April 3, 2018 | 4 Minute Read
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How to Build a Dark Social Strategy: WhatsApp, Messaging Services, and More

 

The term “dark social” was coined to describe social interactions that can’t be tracked and measured by traditional analytics, most notably instant messaging apps and social media messaging functions. For example, a brand may be able to track public conversations about its products or services on Facebook, but once a conversation moves to Facebook Messenger, it’s impossible to see what’s being said or shared.

It’s the growth of instant messaging apps, specifically the meteoric rise of WhatsApp, that have played the biggest part in putting dark social on the agenda of marketers. With more than a billion users globally, WhatsApp is one of the world’s primary means of exchanging information and talking about brands. But brands themselves remain in the dark about what is being said.

The implications of dark social are huge- it’s estimated that 73% of social sharing now happens on dark social channels.

It can be tempting for brands to feel that, because they can’t easily engage with dark social, they should focus instead on other channels. But ignoring dark social risks discarding a valuable opportunity to engage with customers.

In the past years, a handful of innovative brands have woken up to this opportunity and have begun to pioneer creative strategies for tapping into dark social’s potential.

 

Creating Communities

dark social strategy

By their very nature, dark social channels are a personalized and self-selecting community. This presents a challenge for brands locked on the outside, but offers a competitive advantage for those that are able to access conversations from the inside.

Adidas is one brand that has been particularly successful with a smart and innovative dark social strategy. In 2017, the brand launched ‘Tango Squads,’ which are groups of incredibly well-connected football obsessives living in fifteen major cities worldwide.

For these groups of influencers, Adidas creates exclusive, mobile-optimized content, often sharing new products with them before the official launch on the Adidas website.

These influencers then push out the content Adidas shares to their networks, landing a large number of mentions on dark social platforms in the process. The focus is on giving influencers access to content that inspires them, and letting them do the rest. Contact is light touch, but meaningful.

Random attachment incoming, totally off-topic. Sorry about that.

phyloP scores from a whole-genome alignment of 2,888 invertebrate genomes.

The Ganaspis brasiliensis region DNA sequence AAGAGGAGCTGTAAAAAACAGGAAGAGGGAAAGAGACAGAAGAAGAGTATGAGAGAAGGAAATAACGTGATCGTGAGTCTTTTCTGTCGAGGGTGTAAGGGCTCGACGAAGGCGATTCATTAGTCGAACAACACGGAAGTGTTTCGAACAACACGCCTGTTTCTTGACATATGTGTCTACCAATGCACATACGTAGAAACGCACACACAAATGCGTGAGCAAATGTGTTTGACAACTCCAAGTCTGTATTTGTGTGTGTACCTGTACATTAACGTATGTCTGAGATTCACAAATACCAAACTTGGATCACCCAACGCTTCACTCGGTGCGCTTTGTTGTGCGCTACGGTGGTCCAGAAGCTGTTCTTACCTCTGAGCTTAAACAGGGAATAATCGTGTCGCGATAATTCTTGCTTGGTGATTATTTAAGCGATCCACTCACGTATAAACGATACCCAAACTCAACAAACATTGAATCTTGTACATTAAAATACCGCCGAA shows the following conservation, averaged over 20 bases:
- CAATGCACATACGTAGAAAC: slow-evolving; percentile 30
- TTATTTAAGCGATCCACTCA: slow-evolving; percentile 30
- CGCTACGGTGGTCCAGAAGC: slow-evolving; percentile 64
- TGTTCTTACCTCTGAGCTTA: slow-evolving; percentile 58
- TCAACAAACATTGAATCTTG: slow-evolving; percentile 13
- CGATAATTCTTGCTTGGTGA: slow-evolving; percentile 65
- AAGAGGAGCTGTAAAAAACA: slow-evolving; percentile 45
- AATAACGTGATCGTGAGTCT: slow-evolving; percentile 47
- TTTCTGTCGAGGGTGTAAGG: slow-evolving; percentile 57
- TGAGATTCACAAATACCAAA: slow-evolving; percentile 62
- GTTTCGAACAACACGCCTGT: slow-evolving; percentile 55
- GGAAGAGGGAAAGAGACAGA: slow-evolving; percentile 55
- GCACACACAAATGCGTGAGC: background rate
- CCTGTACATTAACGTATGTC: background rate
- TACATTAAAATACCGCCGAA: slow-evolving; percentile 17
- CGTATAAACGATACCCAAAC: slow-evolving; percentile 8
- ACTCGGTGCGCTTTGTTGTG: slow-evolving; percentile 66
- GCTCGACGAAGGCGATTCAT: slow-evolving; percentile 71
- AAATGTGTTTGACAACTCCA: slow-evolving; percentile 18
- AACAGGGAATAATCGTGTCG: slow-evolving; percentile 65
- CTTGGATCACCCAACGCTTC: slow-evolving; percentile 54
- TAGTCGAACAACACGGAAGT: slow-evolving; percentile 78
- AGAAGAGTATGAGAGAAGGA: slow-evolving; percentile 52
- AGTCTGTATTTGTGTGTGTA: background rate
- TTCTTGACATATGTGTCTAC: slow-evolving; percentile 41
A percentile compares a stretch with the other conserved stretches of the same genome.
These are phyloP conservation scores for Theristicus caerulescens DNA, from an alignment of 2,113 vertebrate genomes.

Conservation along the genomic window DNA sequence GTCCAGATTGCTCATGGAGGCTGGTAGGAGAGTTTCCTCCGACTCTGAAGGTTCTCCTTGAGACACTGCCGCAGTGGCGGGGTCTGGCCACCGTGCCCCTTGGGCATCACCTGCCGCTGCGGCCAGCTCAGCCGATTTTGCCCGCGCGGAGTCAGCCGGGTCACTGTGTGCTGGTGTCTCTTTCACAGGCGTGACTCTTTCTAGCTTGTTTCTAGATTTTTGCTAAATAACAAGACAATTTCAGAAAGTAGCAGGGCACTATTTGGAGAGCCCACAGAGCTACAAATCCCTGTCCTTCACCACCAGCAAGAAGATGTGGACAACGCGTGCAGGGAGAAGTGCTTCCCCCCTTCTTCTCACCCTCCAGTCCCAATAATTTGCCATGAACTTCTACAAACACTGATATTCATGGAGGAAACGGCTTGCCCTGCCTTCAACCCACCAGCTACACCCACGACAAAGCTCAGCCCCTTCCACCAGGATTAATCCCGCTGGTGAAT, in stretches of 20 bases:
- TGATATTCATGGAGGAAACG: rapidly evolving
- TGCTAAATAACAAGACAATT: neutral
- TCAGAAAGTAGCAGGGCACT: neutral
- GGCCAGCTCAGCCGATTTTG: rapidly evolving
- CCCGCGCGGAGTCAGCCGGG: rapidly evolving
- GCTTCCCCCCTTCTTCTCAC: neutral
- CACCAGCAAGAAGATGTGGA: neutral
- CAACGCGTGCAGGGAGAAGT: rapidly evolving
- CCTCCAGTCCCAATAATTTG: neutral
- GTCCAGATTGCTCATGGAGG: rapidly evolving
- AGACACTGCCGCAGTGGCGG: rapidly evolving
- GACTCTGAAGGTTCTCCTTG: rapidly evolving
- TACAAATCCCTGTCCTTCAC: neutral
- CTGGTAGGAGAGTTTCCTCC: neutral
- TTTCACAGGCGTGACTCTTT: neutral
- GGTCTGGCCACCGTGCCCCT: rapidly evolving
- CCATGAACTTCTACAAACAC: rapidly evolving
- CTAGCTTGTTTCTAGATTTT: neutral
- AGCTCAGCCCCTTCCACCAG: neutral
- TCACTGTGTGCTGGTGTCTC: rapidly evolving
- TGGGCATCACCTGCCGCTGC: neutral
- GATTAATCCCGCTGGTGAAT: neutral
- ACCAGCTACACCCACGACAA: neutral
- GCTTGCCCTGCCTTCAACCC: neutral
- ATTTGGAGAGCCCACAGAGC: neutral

Another example of a brand jumping on the dark social bandwagon saw Greggs Bakery creating a VIP WhatsApp group – Festive Bake Lovers – for 250 customers who wanted exclusive information on new launches before they were formally announced.

Regardless of how brands choose to approach the dark social dilemma, there are four basic rules that should be observed to avoid turning dark social into a black hole for budget:

  1. Create bespoke content

    When creating a presence on dark social channels, it’s important for brands to remember that they’re encroaching on a private, less formal forum: re-using creative and messages from other campaigns risks being perceived as out of touch and irrelevant.

  2. Encourage conversations, don’t broadcast

    Too many brands see the opening up of a new channel of communication as a way to broadcast messages. Dark social channels like Facebook Messenger or WhatsApp aren’t a publishing platform. They’re a way for a brand to spark a conversation.Deploying interactive content that has a life beyond the initial share will have a long tail value and create momentum.

  1. Think beyond traditional marketing objectives

    Dark social activity can’t be monitored in the usual ways, so brands need to rethink how to measure campaign success.

    For example, dark social is never going to deliver huge numbers in terms of reach, but if marketers are able to harness the social currency of influencers, they could find their content reaching a new, more receptive audience.

  1. Avoid the sales talk

    Consumers today are hyper-attuned to sales jargon and obtrusive ads. While they may accept this in other channels, the insular, community-led feel on dark social channels means brands need to have a reason for being there, beyond a sales pitch.

    Bringing together a team of users to form a new community, offering exclusive previews of products and services, and giving behind the scenes access are all ways a brand can show that they’re adding value.

Above all, if marketers are going to bring dark social into the light, they need to focus on tapping into peoples’ passions in a personal but sensitive way and demonstrate that they understand who their audience is and why they’re using these platforms.

Tina is a B2B multichannel marketer with extensive experience in growing profitable customer bases in the technology sector. A current affairs, science fiction and literature lover, her ideal evening would consist of hosting a roundtable session with the late Christopher Hitchens, Harold Pinter, Carl Sagan and Oscar Wilde.